New West's Chinatown persisted through fire and fury

From the Great Fire to its systemic dismantling, the Chinese community fought to come back

This photo from the 1890s shows New West's west side, including Chinatown.

This photo from the 1890s shows New West's west side, including Chinatown. / Photographer unknown, New Westminster Museum and Archives IHP4313

The great fire of 1898 couldn’t evict New Westminster’s early Chinese community, and the city’s systemic dismantling of Chinatown couldn’t either.

Chinatown disappeared over the course of decades, but the community didn’t simply disappear with it, local historian Jim Wolf told New West Anchor.

While many did depart for Vancouver’s Chinatown, Wolf said the Chinese community in New West persisted—and even thrived—on its own terms.

The city had two noted Chinatowns. The original one centered on Columbia and Front streets and lasted for several decades until it burned down with the rest of the city’s downtown core in 1898.

“In the aftermath of the fire, there was little left for the Chinese community to salvage,” wrote Wolf and Patricia Owen in their book on the history of the Chinese community in New West, Yi Fao: Speaking Through Memory. Yi Fao was the Chinese name for New Westminster; it means "second port."

“On the furthest eastern extreme of Front Street, only a few Chinese merchants and their stores and tenements were left standing.”

And what was left was ordered demolished by city officials, “now paranoid about the threat of urban fires.”

Rebuilding Chinatown in the swamp

The fire left some Chinese people in New West homeless and forced others to rebuild. But along with the rest of the city, the residents of Chinatown rebuilt, this time in an area then referred to as “The Swamp.”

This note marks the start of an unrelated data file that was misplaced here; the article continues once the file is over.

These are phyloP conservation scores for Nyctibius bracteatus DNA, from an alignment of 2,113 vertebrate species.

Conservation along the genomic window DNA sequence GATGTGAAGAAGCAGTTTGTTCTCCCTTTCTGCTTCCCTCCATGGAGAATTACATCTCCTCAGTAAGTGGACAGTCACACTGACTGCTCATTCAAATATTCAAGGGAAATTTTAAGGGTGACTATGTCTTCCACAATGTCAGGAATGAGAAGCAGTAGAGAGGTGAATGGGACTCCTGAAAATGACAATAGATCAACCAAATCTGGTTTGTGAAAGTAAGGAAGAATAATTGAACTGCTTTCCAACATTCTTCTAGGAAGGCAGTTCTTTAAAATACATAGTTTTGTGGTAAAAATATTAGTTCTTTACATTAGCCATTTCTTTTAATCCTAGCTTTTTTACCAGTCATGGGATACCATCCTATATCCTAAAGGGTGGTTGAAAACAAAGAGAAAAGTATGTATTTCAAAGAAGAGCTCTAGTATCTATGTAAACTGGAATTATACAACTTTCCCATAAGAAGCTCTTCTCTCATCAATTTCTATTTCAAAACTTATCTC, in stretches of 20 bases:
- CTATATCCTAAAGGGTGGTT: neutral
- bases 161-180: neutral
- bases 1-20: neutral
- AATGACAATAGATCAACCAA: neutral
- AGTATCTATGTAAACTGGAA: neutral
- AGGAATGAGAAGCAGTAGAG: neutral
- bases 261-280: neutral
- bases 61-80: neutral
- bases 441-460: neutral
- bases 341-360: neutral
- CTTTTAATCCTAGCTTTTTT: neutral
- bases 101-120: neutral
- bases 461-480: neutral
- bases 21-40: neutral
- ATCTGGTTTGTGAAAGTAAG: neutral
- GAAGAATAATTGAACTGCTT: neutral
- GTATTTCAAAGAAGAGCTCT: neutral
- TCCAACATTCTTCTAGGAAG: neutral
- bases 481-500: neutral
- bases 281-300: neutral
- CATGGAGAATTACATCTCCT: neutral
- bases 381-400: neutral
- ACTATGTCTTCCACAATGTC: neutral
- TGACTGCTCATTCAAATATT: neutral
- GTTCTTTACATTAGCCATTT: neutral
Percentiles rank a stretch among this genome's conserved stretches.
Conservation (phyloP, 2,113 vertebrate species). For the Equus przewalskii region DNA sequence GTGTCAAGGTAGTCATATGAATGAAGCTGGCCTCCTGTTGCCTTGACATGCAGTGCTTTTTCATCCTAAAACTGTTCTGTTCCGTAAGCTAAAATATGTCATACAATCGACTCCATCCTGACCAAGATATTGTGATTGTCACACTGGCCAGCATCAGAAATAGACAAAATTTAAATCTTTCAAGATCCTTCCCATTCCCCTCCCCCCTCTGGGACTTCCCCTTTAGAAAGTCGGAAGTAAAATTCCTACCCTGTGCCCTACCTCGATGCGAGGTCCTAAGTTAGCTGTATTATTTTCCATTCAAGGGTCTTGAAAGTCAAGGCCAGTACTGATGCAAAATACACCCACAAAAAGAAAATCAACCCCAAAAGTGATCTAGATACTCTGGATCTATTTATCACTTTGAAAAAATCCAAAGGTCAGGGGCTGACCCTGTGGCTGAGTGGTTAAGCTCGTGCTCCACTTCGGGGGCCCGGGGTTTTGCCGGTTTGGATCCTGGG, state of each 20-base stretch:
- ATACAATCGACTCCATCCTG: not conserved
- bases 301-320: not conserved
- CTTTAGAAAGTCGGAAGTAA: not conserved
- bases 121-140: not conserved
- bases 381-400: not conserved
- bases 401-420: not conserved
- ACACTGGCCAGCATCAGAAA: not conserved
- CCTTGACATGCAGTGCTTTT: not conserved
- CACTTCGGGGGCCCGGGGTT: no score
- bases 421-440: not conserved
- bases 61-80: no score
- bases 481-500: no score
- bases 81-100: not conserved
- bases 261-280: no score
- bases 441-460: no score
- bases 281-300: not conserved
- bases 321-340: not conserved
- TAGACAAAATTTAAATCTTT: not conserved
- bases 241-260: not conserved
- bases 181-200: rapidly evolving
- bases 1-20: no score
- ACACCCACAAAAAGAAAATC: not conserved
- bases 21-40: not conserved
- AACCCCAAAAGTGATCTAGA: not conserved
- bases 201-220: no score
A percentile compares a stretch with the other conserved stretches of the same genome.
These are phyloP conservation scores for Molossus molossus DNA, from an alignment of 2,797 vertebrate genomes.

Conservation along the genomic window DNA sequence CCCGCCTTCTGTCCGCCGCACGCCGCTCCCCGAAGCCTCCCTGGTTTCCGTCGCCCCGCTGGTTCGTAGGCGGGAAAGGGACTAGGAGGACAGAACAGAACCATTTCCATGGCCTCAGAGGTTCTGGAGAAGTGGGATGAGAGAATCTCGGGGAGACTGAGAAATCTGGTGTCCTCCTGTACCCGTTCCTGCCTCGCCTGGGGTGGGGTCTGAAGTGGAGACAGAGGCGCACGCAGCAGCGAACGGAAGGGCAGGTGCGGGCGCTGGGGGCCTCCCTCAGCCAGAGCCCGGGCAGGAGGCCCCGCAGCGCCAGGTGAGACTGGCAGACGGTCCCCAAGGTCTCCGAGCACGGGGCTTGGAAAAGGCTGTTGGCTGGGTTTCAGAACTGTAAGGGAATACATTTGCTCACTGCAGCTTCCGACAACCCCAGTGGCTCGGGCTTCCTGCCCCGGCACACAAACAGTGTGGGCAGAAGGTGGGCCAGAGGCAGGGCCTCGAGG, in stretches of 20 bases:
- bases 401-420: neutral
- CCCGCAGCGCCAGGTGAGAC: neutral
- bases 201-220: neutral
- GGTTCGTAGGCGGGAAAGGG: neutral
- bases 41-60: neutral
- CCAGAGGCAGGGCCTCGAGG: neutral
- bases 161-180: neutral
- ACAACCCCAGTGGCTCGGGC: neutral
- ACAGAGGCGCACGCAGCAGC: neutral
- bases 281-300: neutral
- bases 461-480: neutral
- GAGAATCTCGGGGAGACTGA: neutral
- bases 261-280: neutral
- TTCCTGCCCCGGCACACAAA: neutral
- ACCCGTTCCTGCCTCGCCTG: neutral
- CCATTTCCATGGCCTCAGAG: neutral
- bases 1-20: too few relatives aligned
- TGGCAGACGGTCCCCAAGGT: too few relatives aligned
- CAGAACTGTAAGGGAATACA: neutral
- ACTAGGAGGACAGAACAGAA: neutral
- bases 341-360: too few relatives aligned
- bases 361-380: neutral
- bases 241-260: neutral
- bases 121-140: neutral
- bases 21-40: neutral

The Swamp, at Columbia St. around 10th St., was aptly named. According to Yi Fao, housing and stores in this area “had to be built high on piles to keep out the muck and flood ties of the Fraser River.”

The move to The Swamp had already begun 10 years before the fire, but after the fire, the area became the primary home of the Chinese community.

“The new Chinatown in The Swamp was built at an impressive pace following the fire, demonstrating the economic strength of the community and its merchants,” reads Yi Fao.

“Even though the remnants of the old Front Street Chinatown had been demolished, Kwong On Wo lost no time in re-establishing its lucrative opium business, erecting a one-storey brick block at its old Front Street site at a cost of $4,000.”

The company also bought a property at the edge of the swamp to build an “impressive” brick building at a cost of $11,000.

More wood structures also filled the new Chinatown area, which, because it was just outside of the business district, was able to skirt the new fire regulations for New West’s downtown.

Declining population, high unemployment

But Chinatown wasn’t immune to fire regulations—in fact, it was fire regulations that ultimately saw the dismantling of the second Chinatown.

The First World War started the demise of Chinatown, with severe unemployment in the mid-1910s, particularly for the Chinese community. This was exacerbated by the city passing a resolution that it would not employ Chinese labourers or buy from any companies using Chinese labour, according to Yi Fao.

Meantime, immigration from China had also dropped from around 3,500 annually to 1,000 or fewer, while many in the area decided to return to China. The city had also begun efforts to convert the west end of downtown into an industrial district.